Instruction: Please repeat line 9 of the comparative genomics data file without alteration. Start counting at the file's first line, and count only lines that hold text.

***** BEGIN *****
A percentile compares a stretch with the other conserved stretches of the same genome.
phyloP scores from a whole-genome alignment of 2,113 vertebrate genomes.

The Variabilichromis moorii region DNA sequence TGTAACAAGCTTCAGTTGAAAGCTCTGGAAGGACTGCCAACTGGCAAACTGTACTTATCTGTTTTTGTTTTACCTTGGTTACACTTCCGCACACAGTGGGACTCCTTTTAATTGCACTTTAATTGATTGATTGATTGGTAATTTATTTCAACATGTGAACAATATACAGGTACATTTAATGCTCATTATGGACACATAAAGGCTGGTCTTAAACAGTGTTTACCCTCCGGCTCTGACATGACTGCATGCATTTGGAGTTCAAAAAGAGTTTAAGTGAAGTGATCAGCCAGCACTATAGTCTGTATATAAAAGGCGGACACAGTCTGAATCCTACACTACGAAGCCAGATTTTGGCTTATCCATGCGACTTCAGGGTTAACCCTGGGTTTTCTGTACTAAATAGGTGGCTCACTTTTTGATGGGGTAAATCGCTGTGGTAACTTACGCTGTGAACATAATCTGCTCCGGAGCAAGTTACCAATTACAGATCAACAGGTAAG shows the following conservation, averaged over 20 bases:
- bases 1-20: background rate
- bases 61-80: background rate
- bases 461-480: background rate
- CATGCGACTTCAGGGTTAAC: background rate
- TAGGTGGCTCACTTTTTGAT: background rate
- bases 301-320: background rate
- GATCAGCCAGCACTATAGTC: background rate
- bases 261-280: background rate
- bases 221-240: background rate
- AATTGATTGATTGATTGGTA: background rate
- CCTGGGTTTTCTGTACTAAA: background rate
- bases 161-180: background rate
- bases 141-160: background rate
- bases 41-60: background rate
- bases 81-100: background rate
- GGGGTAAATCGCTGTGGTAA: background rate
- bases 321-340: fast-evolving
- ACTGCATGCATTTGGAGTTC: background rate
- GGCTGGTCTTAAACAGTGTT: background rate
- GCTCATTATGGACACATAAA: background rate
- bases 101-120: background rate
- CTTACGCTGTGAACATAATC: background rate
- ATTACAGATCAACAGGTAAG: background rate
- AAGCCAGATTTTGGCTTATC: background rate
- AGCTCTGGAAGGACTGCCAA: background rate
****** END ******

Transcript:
- bases 301-320: background rate